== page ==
Zero Corruption - 100% Development: UNODC and UNDP launch 2013 Anti-Corruption Day Campaign  

26 November 2013 - A new global campaign to commemorate International Anti-corruption Day, 9 December, kicked off yesterday in Panama under the theme Zero Corruption - 100% Development.  The 2013 advocacy campaign was announced by UNODC and the UN Development Programme (UNDP), the two United Nations bodies leading global awareness campaigns against corruption since 2009.

The launch took place during for the Fifth Conference of State Parties of the UN Convention against Corruption, where more than 168 State parties are meeting this week to review implementation of the United Nations Convention against Corruption (UNCAC).

UNODC Executive Director Yury Fedotov stressed that it would take everyone's voice raised against corruption to bring true success. "We need a robust and strong coalition of governments, business community, civil society, academia and media to resist corruption, and build a culture of prevention and integrity."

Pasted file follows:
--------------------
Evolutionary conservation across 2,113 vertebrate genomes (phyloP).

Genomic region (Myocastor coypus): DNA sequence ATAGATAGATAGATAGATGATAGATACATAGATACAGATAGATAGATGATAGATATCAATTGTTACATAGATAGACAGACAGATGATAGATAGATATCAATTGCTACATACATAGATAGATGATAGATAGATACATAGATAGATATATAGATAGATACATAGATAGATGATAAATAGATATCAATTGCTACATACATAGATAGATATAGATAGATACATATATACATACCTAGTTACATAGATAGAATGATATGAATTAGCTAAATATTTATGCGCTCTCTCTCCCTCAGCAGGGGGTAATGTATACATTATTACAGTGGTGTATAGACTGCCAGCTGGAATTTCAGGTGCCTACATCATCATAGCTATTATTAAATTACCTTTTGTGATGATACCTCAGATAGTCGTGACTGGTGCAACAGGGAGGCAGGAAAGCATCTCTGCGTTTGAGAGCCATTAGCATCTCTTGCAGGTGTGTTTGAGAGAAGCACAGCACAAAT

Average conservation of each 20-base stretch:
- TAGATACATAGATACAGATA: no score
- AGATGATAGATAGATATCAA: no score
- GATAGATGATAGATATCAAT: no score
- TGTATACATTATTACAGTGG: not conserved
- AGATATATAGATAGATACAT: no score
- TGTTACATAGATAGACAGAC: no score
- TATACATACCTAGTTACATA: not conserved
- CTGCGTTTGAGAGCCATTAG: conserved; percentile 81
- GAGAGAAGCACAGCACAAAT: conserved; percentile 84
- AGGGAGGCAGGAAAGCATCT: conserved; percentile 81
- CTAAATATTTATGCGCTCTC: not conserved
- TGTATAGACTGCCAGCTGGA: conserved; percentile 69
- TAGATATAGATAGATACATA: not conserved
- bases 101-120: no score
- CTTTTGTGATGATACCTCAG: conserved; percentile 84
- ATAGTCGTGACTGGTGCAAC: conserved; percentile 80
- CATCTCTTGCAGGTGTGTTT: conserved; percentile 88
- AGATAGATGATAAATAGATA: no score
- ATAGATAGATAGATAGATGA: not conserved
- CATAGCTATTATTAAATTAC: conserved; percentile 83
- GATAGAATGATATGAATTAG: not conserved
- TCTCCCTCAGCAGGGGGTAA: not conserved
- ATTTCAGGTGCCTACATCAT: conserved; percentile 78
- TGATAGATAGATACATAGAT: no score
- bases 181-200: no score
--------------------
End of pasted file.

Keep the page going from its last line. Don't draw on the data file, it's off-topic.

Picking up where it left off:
The head of the UNDP delegation in Panama, Patrick Keuleers, Director a.i. of the Democratic Governance group, added: "This campaign, which has reached millions of people in in last three years, puts a human face on the cost of corruption. If only 10% of the money lost from corruption is channelled back to development, it will be enough to achieve the MDGs by the 2015 deadlines."

The campaign aims to bring together people from all walks of society in the fight against corruption, serves as a global call for action against corruption and raises awareness about UNCAC.   Taking back what is lost to corrupt leaders is everyone's responsibility - the International Day is observed the world over by governments and civil society organizations, the private sector and the media and the general public.

Further information:

Campaign website : 

Documents related to the Fifth Session of the Conference of the States Parties to the United Nations Convention against Corruption

UNODC's work against corruption and economic crime